In the foregoing, for an A.C. operation, the series association in opposition of two components, each including an antiparallel diode, has been described in relation with FIG. 10. This type of component association is presently preferred, since IGBT transistors generally have trouble withstanding a relatively high reverse voltage. However, if, with the progress of technology, it becomes possible to manufacture IGBT transistors with a sufficient reverse breakdown voltage at reasonable costs, it will be possible to place two components according to the present invention, without reverse diode D, in antiparallel to form an A.C. current control device.
An alternative of the present invention is schematically illustrated in FIG. 11. In the foregoing description, the switch according to the present invention includes two control terminals G1 and G2, control terminal G1 being that which is used to determine the conduction duty cycle of the switch and terminal G2 being a functional terminal only intended for blocking the component of thyristor type at the beginning of each halfwave. It may be provided that the signal on terminal G2 is automatically provided by components easily integrable in the monolithic structure incorporating the other components forming the switch according to the present invention. A simplified example of a circuit performing this function is illustrated in FIG. 11.
In FIG. 11, diode D is the same as that of FIGS. 2, 3, and 5, and thyristor Th symbolically shows thyristors 12 and 13 of FIG. 2, thyristor 12 of FIG. 3, or thyristors 32 and 33 of FIG. 5. The IGBT block corresponds to elements 11 and 14 of FIG. 2, to element 21 of FIG. 3, or to element 31 of FIG. 5. The originality of the circuit of FIG. 11 is the connection mode of gate terminal G2 of MOS transistor M used to avoid the conduction of thyristor Th in an initial phase. According to this alternative of the present invention, gate G2 is connected to a self-biasing system, intended for turning on transistor M in an initial phase of each voltage halfwave applied between terminals A and K. This automatic biasing system for example includes, as shown, the series connection between terminals A and K of a depletion MOS transistor M1 and of a zener diode Z. The gate of transistor M1 is connected to terminal K. Thus, when a voltage on terminal K starts from a zero value, and starts increasing, transistor M1 conducts and charges the gate of transistor M. As soon as voltage VAK becomes greater than threshold voltage VthM of transistor M, this transistor conducts and short-circuits the gate-cathode junction of thyristor Th. This thyristor must not be too sensitive, to avoid being triggered before this turning on of transistor M. Zener diode Z has a protective function and ensures that the voltage on gate M does not exceed a predetermined value. Then, as described previously, once a control voltage is applied on gate G1, the IGBT transistor turns on and the voltage between terminals A and K falls to a small value, which becomes smaller than threshold voltage VthM. As an example, saturation values such that VAK is on the order of 1.5 to 2 volts may be reached, while VthM may be chosen at a value on the order of 3 to 4 volts. The gate-source capacitor of transistor M then discharges through structural diode d1 in antiparallel on MOS transistor M1, which blocks transistor M and enables the gate of thyristor Th to be supplied and, as described previously, the conduction is now ensured by thyristor Th rather than by the IGBT. Of course, this structure is likely to have various alternatives. For example, depletion transistor M1 may be replaced with a non-linear resistor. It is then necessary to provide a real anti-parallel diode d1.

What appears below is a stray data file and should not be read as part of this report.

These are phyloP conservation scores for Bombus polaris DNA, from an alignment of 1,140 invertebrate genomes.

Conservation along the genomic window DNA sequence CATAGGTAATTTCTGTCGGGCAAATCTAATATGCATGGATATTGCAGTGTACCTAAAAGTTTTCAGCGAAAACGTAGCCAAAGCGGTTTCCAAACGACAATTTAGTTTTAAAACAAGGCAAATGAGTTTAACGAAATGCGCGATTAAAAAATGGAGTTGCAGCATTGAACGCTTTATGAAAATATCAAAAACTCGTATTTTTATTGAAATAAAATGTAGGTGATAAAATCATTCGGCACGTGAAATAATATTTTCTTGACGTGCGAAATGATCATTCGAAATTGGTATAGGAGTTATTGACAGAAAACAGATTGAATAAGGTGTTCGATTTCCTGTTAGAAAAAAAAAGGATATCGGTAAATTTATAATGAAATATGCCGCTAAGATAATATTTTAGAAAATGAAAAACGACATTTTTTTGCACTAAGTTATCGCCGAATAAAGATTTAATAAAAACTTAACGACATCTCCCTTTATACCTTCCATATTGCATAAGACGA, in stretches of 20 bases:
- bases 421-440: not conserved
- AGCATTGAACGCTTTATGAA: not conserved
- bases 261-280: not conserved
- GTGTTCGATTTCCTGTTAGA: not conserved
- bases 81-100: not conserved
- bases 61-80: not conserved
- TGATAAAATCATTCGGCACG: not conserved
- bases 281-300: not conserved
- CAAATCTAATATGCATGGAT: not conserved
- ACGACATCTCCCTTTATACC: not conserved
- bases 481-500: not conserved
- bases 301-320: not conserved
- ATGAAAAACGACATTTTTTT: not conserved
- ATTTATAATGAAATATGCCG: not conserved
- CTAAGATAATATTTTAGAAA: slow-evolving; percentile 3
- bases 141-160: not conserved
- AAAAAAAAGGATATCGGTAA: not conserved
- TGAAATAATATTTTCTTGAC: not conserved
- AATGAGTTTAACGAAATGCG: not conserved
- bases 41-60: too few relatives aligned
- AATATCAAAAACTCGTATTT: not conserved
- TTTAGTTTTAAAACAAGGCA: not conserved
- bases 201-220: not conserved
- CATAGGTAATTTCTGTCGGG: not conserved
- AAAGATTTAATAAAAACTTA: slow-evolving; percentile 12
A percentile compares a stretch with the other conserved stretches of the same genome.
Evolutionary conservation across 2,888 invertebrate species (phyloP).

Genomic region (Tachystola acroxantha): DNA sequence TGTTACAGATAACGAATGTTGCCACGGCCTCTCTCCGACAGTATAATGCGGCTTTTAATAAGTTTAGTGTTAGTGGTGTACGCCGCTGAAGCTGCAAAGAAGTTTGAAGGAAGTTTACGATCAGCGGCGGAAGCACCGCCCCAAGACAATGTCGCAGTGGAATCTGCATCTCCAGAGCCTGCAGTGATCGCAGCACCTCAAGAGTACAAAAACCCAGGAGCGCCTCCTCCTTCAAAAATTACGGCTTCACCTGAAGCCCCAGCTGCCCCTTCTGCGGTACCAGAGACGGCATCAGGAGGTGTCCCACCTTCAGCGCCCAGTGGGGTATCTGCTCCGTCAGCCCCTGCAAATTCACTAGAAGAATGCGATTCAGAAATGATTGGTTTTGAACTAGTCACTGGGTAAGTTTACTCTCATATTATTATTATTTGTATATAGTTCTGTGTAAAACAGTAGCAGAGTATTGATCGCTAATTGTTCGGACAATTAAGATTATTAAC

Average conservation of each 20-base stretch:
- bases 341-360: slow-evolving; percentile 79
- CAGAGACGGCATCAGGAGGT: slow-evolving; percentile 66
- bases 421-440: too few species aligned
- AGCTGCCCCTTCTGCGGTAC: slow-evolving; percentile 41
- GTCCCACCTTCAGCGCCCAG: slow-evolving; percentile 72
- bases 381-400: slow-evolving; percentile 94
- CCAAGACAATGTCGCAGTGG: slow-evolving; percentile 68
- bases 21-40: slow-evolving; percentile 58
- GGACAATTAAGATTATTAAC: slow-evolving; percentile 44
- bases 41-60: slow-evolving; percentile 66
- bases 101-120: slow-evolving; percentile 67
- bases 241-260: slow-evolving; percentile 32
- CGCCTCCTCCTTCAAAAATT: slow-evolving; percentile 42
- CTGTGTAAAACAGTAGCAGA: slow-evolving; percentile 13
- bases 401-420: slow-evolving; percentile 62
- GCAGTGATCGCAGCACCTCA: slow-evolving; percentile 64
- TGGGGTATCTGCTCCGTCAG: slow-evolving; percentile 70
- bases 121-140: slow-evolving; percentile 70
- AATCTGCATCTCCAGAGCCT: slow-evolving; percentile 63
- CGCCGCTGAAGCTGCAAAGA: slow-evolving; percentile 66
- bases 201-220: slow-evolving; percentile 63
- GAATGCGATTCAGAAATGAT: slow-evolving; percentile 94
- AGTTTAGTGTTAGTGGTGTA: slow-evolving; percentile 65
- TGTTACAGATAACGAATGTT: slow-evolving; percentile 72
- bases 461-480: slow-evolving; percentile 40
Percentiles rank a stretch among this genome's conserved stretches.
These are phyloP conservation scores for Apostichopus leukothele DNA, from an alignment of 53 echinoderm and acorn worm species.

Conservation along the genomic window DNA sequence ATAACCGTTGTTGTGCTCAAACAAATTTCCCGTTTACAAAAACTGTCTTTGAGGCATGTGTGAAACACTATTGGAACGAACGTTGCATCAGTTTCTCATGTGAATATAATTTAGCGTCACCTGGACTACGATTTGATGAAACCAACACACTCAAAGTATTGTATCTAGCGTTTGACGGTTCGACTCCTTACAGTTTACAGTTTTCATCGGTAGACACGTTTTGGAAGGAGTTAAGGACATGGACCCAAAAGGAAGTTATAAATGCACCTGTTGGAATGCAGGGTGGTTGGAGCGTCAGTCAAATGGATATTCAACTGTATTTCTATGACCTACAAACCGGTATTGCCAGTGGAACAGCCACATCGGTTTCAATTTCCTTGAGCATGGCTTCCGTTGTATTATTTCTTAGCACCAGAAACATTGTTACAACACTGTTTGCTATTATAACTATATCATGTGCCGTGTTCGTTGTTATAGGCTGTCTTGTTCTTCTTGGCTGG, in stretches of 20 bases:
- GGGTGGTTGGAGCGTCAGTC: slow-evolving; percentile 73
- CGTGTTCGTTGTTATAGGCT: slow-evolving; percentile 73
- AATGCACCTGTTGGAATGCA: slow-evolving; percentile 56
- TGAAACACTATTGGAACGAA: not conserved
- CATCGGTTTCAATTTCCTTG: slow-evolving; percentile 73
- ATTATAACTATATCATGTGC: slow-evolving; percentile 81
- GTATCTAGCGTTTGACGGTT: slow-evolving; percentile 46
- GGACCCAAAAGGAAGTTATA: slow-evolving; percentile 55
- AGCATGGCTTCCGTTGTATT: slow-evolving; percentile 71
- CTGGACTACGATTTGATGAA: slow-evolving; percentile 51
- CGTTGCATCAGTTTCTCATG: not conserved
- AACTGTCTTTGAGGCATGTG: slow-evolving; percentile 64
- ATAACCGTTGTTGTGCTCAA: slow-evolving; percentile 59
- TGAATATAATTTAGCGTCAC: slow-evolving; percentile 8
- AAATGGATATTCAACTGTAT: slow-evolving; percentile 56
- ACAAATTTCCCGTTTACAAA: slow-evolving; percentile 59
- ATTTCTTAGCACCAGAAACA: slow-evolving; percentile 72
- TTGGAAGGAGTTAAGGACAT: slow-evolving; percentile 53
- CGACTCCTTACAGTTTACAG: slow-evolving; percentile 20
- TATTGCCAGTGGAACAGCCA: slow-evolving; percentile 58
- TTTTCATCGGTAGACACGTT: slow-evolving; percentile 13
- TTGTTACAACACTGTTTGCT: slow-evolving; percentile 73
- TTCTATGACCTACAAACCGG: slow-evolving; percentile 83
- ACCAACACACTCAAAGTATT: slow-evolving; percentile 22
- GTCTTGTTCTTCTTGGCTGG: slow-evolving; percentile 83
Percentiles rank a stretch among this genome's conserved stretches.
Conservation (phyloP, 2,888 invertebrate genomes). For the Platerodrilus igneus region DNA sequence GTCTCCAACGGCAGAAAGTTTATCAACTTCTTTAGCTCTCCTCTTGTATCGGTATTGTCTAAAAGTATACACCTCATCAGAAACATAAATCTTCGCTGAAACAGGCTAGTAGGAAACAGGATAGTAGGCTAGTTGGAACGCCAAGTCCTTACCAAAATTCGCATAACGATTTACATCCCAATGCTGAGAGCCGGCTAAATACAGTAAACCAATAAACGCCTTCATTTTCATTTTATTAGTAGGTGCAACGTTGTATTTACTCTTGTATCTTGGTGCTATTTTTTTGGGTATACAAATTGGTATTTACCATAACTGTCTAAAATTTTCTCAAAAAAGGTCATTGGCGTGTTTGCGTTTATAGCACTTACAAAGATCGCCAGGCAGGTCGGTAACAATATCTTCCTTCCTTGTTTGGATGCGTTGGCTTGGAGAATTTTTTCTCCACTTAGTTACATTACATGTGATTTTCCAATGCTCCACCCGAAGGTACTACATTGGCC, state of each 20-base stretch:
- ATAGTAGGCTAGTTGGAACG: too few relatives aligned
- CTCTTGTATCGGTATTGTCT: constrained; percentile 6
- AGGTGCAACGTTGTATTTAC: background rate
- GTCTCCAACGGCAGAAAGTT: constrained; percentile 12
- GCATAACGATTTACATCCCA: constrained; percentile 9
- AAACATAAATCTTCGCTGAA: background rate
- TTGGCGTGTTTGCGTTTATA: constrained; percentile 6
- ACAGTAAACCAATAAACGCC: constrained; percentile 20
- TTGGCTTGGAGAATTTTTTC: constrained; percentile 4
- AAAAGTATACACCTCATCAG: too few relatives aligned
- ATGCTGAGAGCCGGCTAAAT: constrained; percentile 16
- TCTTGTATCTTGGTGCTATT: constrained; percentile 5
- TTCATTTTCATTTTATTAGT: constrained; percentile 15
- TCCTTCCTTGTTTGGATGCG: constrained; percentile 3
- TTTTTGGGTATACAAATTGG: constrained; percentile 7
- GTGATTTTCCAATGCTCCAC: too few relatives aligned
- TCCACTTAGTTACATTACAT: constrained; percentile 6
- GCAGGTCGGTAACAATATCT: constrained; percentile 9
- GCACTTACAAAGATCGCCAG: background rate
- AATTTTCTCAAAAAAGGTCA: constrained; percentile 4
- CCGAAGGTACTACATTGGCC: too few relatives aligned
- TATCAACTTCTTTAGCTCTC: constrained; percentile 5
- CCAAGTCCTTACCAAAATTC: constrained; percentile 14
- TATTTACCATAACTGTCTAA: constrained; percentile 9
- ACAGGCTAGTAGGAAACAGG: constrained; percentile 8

Of course, the present invention is likely to have various alterations, modifications, and improvements which will readily occur to those skilled in the art. In particular, all previously-described types of conductivity may be inverted, with the biasings being modified accordingly. Further, various known alternatives may be used for each of the previously-described components, provided that they ensure the same function as that mentioned hereabove.
Such alterations, modifications, and improvements are intended to be part of this disclosure, and are intended to be within the spirit and the scope of the present invention. Accordingly, the foregoing description is by way of example only and is not intended to be limiting. The present invention is limited only as defined in the following claims and the equivalents thereto.
|Cited Patent||Filing date||Publication date||Applicant||Title|
|US5349212 *||May 28, 1993||Sep 20, 1994||Fuji Electric Co., Ltd.||Semiconductor device having thyristor structure|